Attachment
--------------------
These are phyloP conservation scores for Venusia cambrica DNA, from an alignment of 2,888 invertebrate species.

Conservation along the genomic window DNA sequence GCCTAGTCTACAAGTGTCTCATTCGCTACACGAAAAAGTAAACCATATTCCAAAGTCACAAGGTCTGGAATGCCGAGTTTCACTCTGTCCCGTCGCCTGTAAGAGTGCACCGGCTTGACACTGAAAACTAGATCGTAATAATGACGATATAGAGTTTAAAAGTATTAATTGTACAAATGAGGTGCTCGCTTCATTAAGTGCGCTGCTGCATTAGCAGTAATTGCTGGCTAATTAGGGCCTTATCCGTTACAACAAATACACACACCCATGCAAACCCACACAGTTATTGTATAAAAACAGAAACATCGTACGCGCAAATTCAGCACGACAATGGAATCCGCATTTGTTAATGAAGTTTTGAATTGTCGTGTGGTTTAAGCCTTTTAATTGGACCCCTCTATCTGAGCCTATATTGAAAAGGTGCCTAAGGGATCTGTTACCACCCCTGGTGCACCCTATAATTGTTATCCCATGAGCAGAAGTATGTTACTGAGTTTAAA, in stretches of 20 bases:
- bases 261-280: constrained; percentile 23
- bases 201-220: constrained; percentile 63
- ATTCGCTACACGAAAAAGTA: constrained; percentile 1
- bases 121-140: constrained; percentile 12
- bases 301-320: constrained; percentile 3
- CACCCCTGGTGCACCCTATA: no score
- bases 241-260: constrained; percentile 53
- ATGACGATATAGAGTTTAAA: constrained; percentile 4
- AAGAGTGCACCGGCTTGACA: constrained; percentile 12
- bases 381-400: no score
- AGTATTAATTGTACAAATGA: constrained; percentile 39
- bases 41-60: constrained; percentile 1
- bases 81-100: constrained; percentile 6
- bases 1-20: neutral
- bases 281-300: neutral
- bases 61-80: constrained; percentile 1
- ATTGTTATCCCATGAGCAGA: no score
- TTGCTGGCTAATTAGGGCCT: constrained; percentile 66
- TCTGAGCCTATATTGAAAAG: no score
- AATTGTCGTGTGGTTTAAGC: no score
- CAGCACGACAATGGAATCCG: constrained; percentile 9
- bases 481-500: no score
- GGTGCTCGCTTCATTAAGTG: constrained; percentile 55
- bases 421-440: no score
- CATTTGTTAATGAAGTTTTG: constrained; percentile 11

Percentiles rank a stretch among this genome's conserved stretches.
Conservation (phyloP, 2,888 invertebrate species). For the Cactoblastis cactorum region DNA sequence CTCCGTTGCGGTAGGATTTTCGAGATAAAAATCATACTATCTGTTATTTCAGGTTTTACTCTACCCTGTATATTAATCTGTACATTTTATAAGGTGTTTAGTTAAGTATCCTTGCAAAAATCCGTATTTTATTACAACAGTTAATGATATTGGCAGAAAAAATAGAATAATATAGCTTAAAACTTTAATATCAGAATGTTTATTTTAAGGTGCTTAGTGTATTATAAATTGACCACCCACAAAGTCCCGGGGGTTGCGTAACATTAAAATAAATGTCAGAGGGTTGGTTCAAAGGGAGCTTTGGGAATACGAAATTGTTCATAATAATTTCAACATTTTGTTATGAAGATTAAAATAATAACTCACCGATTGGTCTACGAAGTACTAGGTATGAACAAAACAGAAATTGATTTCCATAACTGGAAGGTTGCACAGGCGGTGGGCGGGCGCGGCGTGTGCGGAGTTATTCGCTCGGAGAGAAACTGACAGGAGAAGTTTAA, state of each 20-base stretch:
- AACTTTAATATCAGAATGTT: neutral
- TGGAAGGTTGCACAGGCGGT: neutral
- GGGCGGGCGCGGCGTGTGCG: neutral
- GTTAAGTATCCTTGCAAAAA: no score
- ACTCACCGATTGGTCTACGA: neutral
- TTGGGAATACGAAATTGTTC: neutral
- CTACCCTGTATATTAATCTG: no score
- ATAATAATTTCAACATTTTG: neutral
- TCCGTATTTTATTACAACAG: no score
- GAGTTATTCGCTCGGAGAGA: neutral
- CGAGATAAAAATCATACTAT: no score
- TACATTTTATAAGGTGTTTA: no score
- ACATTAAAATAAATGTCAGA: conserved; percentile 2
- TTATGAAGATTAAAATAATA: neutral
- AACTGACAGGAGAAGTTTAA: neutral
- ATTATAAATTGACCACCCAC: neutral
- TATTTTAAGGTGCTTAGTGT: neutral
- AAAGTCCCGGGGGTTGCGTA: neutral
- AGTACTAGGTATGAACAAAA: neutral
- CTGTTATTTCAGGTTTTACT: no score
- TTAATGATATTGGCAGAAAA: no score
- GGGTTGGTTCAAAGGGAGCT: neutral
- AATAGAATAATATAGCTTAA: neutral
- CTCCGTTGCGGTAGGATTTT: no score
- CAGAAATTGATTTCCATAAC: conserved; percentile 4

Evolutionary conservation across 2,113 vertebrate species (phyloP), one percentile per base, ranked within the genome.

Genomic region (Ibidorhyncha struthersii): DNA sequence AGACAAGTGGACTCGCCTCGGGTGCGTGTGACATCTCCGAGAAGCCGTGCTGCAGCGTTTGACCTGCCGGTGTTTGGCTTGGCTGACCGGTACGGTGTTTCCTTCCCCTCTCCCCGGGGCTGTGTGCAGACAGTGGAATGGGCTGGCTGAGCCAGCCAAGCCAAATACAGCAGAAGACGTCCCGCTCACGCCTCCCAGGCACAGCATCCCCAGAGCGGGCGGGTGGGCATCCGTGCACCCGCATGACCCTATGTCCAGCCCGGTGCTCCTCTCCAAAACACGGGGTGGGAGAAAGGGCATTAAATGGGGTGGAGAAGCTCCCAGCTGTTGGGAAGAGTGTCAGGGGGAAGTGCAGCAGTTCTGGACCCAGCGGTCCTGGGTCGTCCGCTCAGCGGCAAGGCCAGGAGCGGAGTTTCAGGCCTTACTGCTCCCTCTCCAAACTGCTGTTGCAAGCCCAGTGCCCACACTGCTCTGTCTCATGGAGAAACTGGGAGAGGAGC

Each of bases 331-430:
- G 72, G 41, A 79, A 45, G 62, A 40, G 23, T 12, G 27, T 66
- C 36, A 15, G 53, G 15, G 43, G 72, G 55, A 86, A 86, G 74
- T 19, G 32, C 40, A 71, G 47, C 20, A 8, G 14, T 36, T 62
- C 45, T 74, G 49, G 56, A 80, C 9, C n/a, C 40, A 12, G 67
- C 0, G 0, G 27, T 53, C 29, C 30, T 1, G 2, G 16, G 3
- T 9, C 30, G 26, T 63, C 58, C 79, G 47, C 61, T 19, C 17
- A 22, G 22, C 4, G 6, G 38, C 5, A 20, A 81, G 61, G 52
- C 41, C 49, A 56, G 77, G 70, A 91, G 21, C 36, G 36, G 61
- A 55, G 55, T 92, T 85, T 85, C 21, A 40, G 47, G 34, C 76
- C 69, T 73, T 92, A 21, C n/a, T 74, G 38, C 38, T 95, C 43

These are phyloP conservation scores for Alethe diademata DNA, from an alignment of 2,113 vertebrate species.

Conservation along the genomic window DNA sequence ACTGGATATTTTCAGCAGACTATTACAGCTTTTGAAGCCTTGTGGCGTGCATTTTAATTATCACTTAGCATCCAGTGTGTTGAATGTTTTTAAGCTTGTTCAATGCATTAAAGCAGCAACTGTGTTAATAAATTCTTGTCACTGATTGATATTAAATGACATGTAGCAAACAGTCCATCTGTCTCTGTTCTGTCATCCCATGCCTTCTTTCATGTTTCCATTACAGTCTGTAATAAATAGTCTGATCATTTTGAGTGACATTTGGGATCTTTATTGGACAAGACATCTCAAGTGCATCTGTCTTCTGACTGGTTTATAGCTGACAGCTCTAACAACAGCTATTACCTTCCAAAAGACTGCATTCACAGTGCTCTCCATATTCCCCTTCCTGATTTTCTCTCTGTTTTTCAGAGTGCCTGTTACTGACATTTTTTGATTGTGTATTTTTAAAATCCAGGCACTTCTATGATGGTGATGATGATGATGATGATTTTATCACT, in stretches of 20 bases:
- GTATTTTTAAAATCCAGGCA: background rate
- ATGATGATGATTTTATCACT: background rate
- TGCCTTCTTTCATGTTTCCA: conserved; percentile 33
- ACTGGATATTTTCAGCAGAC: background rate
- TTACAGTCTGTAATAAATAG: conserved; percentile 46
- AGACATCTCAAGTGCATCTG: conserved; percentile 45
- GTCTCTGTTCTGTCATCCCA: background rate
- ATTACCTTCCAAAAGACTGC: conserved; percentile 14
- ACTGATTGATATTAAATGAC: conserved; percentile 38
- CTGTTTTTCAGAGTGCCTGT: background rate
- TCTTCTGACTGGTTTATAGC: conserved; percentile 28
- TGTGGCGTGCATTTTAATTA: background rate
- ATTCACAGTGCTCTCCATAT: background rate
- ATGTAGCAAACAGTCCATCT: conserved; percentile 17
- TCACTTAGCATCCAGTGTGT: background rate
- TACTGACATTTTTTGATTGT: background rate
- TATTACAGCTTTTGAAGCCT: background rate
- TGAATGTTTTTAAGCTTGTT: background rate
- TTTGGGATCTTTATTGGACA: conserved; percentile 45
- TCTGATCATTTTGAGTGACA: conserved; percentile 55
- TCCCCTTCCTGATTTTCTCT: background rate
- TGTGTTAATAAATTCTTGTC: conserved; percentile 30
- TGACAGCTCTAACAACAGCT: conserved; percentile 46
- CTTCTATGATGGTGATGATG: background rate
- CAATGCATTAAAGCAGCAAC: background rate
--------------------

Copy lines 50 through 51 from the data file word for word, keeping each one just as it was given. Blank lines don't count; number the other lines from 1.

- TTAATGATATTGGCAGAAAA: no score
- GGGTTGGTTCAAAGGGAGCT: neutral